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dc.contributor.authorZheng, Yan
dc.contributor.authorXu, Min
dc.contributor.authorLi, Yanping
dc.contributor.authorHruby, Adela
dc.contributor.authorRimm, Eric Bruce::0ab2926c8242f35e5a982e3cf59f4987::600
dc.contributor.authorHu, Frank
dc.contributor.authorWirth, Janine
dc.contributor.authorAlbert, Christine
dc.contributor.authorRexrode, Kathryn
dc.contributor.authorManson, JoAnn
dc.contributor.authorQi, Lu
dc.date.accessioned2019-08-27T12:48:25Z
dc.date.issued2016
dc.identifier.citationZheng, Yan, Min Xu, Yanping Li, Adela Hruby, Eric B. Rimm, Frank B. Hu, Janine Wirth, et al. 2016. “Gallstones and Risk of Coronary Heart Disease.” Arteriosclerosis, Thrombosis, and Vascular Biology 36 (9): 1997–2003. https://doi.org/10.1161/atvbaha.116.307507.
dc.identifier.issn1079-5642
dc.identifier.issn1524-4636
dc.identifier.urihttp://nrs.harvard.edu/urn-3:HUL.InstRepos:41254620*
dc.description.abstractObjective Gallstone disease has been related to cardiovascular risk factors; however, whether presence of gallstones predicts coronary heart disease (CHD) is not well established.Approach and Results We followed up 269142 participants who were free of cancer and cardiovascular disease at baseline from 3 US cohorts: the Nurses' Health Study (112520 women; 1980-2010), Nurses' Health Study II (112919 women; 1989-2011), and the Health Professionals Follow-up Study (43703 men; 1986-2010) and documented 21265 incident CHD cases. After adjustment for potential confounders, the hazard ratio for the participants with a history of gallstone disease compared with those without was 1.15 (95% confidence interval, 1.10-1.21) in Nurses' Health Study, 1.33 (95% confidence interval, 1.17-1.51) in Nurses' Health Study II, and 1.11 (95% confidence interval, 1.04-1.20) in Health Professionals Follow-up Study. The associations seemed to be stronger in individuals who were not obese, not diabetic, or were normotensive, compared with their counterparts. We identified 4 published prospective studies by searching PUBMED and EMBASE up to October 2015, coupled with our 3 cohorts, involving 842553 participants and 51123 incident CHD cases. The results from meta-analysis revealed that a history of gallstone disease was associated with a 23% (15%-33%) increased CHD risk.Conclusion Our findings support that a history of gallstone disease is associated with increased CHD risk, independently of traditional risk factors.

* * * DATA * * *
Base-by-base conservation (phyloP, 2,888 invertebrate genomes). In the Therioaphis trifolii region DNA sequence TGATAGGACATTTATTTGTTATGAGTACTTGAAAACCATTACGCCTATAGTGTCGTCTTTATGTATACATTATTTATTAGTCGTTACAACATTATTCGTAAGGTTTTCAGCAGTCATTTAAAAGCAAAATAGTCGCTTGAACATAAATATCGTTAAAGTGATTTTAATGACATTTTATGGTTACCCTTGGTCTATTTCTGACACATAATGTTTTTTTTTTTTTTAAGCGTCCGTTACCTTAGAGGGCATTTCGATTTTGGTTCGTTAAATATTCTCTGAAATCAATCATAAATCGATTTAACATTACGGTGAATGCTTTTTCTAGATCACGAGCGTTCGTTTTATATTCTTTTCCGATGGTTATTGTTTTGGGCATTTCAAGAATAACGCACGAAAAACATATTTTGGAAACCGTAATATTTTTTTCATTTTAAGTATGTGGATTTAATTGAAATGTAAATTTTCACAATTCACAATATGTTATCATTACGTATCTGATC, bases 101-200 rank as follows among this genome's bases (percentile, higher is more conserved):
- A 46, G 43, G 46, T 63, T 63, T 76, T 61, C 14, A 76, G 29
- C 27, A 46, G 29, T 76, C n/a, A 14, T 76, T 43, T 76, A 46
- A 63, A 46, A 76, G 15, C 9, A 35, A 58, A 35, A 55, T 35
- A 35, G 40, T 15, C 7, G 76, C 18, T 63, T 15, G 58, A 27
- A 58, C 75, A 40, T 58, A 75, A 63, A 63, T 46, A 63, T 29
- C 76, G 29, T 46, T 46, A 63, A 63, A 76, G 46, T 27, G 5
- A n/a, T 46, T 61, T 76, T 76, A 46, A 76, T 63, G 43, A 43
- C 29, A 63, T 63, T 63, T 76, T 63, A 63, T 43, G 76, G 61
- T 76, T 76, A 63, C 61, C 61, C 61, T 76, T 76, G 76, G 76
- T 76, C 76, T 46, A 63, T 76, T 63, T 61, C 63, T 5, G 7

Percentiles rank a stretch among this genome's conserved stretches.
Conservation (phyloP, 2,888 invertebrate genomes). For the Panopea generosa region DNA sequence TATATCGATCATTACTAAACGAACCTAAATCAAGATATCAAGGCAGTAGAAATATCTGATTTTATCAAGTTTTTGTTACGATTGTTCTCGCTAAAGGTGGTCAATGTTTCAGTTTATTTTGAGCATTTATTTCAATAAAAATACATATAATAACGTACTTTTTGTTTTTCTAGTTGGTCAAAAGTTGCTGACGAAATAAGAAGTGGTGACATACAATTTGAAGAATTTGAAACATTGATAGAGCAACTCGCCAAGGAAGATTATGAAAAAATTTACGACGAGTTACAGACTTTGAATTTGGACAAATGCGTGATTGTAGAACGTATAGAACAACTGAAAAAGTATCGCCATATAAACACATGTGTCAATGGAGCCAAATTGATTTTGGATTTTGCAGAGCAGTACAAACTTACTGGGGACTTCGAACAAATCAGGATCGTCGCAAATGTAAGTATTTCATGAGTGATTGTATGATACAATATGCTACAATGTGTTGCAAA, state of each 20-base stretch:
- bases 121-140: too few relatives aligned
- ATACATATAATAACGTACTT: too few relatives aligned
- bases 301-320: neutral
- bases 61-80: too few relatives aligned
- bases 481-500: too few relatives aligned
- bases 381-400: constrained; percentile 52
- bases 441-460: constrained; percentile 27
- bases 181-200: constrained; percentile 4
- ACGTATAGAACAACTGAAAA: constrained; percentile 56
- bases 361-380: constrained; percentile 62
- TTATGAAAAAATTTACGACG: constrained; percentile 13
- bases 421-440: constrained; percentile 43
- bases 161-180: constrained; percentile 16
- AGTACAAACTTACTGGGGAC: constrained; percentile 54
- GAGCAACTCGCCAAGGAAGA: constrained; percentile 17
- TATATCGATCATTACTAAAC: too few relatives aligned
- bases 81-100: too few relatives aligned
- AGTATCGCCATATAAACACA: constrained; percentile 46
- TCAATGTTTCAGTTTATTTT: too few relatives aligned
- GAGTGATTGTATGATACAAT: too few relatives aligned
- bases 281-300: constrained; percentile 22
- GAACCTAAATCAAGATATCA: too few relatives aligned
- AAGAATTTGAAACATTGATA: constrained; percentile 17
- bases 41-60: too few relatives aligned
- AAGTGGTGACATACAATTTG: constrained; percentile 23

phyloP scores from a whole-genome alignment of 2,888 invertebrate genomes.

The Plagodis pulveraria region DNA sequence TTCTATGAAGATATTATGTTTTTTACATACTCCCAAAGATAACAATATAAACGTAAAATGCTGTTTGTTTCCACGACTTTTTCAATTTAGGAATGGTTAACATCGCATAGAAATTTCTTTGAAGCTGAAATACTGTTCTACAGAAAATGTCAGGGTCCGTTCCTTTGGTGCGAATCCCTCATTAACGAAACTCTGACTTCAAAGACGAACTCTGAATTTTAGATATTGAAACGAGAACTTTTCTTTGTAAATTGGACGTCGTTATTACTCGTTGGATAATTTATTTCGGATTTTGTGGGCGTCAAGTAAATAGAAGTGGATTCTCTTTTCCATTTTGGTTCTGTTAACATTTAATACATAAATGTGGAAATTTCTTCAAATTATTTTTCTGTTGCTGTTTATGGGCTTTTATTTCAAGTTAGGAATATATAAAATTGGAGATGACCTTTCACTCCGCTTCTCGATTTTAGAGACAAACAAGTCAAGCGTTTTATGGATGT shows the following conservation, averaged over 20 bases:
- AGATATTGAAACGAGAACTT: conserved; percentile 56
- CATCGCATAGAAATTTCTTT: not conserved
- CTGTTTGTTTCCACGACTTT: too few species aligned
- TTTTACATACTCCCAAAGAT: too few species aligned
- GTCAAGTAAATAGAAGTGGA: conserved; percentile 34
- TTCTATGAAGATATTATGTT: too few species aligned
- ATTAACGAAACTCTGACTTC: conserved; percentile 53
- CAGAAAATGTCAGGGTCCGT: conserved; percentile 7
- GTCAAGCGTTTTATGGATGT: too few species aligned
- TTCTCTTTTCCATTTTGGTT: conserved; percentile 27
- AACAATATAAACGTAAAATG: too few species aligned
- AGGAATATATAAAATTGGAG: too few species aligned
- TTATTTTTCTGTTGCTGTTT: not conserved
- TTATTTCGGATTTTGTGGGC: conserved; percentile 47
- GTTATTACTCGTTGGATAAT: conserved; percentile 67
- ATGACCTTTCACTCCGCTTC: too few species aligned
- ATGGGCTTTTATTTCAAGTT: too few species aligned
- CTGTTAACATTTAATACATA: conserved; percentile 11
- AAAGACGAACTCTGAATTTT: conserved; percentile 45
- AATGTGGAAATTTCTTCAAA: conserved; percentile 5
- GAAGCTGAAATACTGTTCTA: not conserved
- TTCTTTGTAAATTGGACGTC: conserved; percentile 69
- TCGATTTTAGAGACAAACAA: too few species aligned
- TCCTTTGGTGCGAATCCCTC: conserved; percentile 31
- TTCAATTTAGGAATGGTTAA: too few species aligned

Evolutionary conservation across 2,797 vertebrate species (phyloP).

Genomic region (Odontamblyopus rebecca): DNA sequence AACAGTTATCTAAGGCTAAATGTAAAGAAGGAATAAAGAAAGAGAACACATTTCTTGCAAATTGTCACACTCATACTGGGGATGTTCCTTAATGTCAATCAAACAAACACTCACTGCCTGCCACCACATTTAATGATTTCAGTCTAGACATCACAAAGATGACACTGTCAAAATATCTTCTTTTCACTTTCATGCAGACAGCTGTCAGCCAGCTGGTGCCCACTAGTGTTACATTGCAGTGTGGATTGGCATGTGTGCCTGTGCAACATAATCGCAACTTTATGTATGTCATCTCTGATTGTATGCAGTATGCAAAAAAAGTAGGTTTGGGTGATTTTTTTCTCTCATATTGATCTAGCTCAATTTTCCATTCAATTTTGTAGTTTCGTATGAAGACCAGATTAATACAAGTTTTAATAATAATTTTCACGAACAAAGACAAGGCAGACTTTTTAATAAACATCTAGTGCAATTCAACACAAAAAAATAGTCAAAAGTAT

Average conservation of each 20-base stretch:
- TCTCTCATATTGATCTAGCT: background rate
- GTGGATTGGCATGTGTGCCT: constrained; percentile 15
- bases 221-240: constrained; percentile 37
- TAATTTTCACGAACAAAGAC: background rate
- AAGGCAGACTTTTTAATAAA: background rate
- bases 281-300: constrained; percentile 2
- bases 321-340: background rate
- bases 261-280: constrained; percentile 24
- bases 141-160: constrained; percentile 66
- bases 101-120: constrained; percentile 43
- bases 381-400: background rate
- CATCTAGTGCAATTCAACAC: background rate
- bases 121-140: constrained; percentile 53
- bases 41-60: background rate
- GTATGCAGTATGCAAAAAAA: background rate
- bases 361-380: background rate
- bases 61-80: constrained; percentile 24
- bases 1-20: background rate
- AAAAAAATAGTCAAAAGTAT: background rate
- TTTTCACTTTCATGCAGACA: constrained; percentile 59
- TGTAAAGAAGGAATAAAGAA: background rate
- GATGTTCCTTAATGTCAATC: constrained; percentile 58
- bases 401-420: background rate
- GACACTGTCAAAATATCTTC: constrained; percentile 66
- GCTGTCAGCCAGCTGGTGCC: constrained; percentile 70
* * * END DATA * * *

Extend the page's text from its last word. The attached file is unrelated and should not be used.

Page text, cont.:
dc.language.isoen_US
dc.publisherAmerican Heart Association
dash.licenseOAP
dc.titleGallstones and risk of coronary heart disease: prospective analysis of 270,000 men and women from 3 US cohorts and meta-analysis
dc.typeJournal Article
dc.description.versionAccepted Manuscript
dc.relation.journalArteriosclerosis, Thrombosis, and Vascular Biology
dash.depositing.authorRimm, Eric Bruce::0ab2926c8242f35e5a982e3cf59f4987::600
dc.date.available2019-08-27T12:48:25Z
dash.workflow.comments1Science Serial ID 14009
dc.identifier.doi10.1161/ATVBAHA.116.307507
dash.source.volume36;9
dash.source.page1997


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